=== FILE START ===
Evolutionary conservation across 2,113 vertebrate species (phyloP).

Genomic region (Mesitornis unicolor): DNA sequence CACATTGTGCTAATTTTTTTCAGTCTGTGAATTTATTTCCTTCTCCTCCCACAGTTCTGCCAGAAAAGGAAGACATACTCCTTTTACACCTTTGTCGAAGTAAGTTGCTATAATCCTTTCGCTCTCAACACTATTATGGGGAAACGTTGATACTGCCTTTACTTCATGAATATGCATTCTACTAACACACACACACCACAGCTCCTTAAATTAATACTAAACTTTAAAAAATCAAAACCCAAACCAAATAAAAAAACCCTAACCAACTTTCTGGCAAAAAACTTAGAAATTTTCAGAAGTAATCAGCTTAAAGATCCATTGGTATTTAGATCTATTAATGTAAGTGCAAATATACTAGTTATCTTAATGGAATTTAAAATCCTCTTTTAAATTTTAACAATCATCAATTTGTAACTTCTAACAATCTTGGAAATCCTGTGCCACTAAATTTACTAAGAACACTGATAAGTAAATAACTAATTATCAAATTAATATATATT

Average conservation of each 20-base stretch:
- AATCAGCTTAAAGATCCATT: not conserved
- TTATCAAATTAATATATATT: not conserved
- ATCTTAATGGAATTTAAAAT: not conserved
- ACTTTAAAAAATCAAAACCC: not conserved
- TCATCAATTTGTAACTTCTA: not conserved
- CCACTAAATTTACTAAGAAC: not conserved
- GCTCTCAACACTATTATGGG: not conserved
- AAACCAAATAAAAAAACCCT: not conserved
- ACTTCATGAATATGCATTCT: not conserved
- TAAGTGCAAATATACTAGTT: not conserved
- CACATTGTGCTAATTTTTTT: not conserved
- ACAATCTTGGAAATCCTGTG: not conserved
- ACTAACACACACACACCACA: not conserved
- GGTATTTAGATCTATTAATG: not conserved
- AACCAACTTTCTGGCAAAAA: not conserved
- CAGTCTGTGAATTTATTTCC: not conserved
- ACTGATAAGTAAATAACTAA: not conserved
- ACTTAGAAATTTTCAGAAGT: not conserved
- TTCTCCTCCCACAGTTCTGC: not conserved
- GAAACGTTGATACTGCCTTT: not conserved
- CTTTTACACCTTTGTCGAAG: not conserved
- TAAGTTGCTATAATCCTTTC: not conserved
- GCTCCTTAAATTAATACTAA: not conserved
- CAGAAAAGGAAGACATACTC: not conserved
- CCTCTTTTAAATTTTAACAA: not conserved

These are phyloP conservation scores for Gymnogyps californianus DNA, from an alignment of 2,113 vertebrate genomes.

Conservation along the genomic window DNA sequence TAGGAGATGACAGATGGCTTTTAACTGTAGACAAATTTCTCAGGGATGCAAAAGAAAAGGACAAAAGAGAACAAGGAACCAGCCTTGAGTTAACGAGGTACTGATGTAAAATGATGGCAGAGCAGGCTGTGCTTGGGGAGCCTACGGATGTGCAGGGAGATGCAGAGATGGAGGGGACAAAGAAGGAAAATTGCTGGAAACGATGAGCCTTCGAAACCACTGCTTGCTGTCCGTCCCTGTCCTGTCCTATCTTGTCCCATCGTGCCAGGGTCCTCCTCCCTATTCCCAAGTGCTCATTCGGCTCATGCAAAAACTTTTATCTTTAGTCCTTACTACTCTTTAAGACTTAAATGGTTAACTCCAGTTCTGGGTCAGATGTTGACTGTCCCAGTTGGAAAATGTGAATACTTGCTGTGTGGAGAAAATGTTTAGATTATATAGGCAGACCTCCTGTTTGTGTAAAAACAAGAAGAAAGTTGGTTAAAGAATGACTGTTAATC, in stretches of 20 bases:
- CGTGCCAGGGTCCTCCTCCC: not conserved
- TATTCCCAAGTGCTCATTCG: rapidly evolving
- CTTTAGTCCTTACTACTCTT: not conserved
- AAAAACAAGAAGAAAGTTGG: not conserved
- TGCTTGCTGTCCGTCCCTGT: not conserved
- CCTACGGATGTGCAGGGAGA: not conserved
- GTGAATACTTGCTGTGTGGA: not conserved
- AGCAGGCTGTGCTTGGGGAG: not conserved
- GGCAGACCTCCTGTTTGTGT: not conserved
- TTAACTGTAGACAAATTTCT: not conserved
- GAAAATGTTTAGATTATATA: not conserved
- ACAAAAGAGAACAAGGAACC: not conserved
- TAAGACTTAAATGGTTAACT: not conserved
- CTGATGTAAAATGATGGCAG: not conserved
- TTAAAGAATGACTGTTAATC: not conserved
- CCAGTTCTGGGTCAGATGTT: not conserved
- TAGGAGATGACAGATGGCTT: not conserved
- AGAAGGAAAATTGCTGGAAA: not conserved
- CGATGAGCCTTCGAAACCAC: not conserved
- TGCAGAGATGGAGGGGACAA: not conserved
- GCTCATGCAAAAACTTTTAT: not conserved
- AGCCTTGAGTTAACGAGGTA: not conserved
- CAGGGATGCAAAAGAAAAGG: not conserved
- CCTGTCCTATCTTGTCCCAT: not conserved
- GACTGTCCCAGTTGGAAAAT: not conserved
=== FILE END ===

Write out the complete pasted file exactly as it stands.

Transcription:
Evolutionary conservation across 2,113 vertebrate species (phyloP).

Genomic region (Mesitornis unicolor): DNA sequence CACATTGTGCTAATTTTTTTCAGTCTGTGAATTTATTTCCTTCTCCTCCCACAGTTCTGCCAGAAAAGGAAGACATACTCCTTTTACACCTTTGTCGAAGTAAGTTGCTATAATCCTTTCGCTCTCAACACTATTATGGGGAAACGTTGATACTGCCTTTACTTCATGAATATGCATTCTACTAACACACACACACCACAGCTCCTTAAATTAATACTAAACTTTAAAAAATCAAAACCCAAACCAAATAAAAAAACCCTAACCAACTTTCTGGCAAAAAACTTAGAAATTTTCAGAAGTAATCAGCTTAAAGATCCATTGGTATTTAGATCTATTAATGTAAGTGCAAATATACTAGTTATCTTAATGGAATTTAAAATCCTCTTTTAAATTTTAACAATCATCAATTTGTAACTTCTAACAATCTTGGAAATCCTGTGCCACTAAATTTACTAAGAACACTGATAAGTAAATAACTAATTATCAAATTAATATATATT

Average conservation of each 20-base stretch:
- AATCAGCTTAAAGATCCATT: not conserved
- TTATCAAATTAATATATATT: not conserved
- ATCTTAATGGAATTTAAAAT: not conserved
- ACTTTAAAAAATCAAAACCC: not conserved
- TCATCAATTTGTAACTTCTA: not conserved
- CCACTAAATTTACTAAGAAC: not conserved
- GCTCTCAACACTATTATGGG: not conserved
- AAACCAAATAAAAAAACCCT: not conserved
- ACTTCATGAATATGCATTCT: not conserved
- TAAGTGCAAATATACTAGTT: not conserved
- CACATTGTGCTAATTTTTTT: not conserved
- ACAATCTTGGAAATCCTGTG: not conserved
- ACTAACACACACACACCACA: not conserved
- GGTATTTAGATCTATTAATG: not conserved
- AACCAACTTTCTGGCAAAAA: not conserved
- CAGTCTGTGAATTTATTTCC: not conserved
- ACTGATAAGTAAATAACTAA: not conserved
- ACTTAGAAATTTTCAGAAGT: not conserved
- TTCTCCTCCCACAGTTCTGC: not conserved
- GAAACGTTGATACTGCCTTT: not conserved
- CTTTTACACCTTTGTCGAAG: not conserved
- TAAGTTGCTATAATCCTTTC: not conserved
- GCTCCTTAAATTAATACTAA: not conserved
- CAGAAAAGGAAGACATACTC: not conserved
- CCTCTTTTAAATTTTAACAA: not conserved

These are phyloP conservation scores for Gymnogyps californianus DNA, from an alignment of 2,113 vertebrate genomes.

Conservation along the genomic window DNA sequence TAGGAGATGACAGATGGCTTTTAACTGTAGACAAATTTCTCAGGGATGCAAAAGAAAAGGACAAAAGAGAACAAGGAACCAGCCTTGAGTTAACGAGGTACTGATGTAAAATGATGGCAGAGCAGGCTGTGCTTGGGGAGCCTACGGATGTGCAGGGAGATGCAGAGATGGAGGGGACAAAGAAGGAAAATTGCTGGAAACGATGAGCCTTCGAAACCACTGCTTGCTGTCCGTCCCTGTCCTGTCCTATCTTGTCCCATCGTGCCAGGGTCCTCCTCCCTATTCCCAAGTGCTCATTCGGCTCATGCAAAAACTTTTATCTTTAGTCCTTACTACTCTTTAAGACTTAAATGGTTAACTCCAGTTCTGGGTCAGATGTTGACTGTCCCAGTTGGAAAATGTGAATACTTGCTGTGTGGAGAAAATGTTTAGATTATATAGGCAGACCTCCTGTTTGTGTAAAAACAAGAAGAAAGTTGGTTAAAGAATGACTGTTAATC, in stretches of 20 bases:
- CGTGCCAGGGTCCTCCTCCC: not conserved
- TATTCCCAAGTGCTCATTCG: rapidly evolving
- CTTTAGTCCTTACTACTCTT: not conserved
- AAAAACAAGAAGAAAGTTGG: not conserved
- TGCTTGCTGTCCGTCCCTGT: not conserved
- CCTACGGATGTGCAGGGAGA: not conserved
- GTGAATACTTGCTGTGTGGA: not conserved
- AGCAGGCTGTGCTTGGGGAG: not conserved
- GGCAGACCTCCTGTTTGTGT: not conserved
- TTAACTGTAGACAAATTTCT: not conserved
- GAAAATGTTTAGATTATATA: not conserved
- ACAAAAGAGAACAAGGAACC: not conserved
- TAAGACTTAAATGGTTAACT: not conserved
- CTGATGTAAAATGATGGCAG: not conserved
- TTAAAGAATGACTGTTAATC: not conserved
- CCAGTTCTGGGTCAGATGTT: not conserved
- TAGGAGATGACAGATGGCTT: not conserved
- AGAAGGAAAATTGCTGGAAA: not conserved
- CGATGAGCCTTCGAAACCAC: not conserved
- TGCAGAGATGGAGGGGACAA: not conserved
- GCTCATGCAAAAACTTTTAT: not conserved
- AGCCTTGAGTTAACGAGGTA: not conserved
- CAGGGATGCAAAAGAAAAGG: not conserved
- CCTGTCCTATCTTGTCCCAT: not conserved
- GACTGTCCCAGTTGGAAAAT: not conserved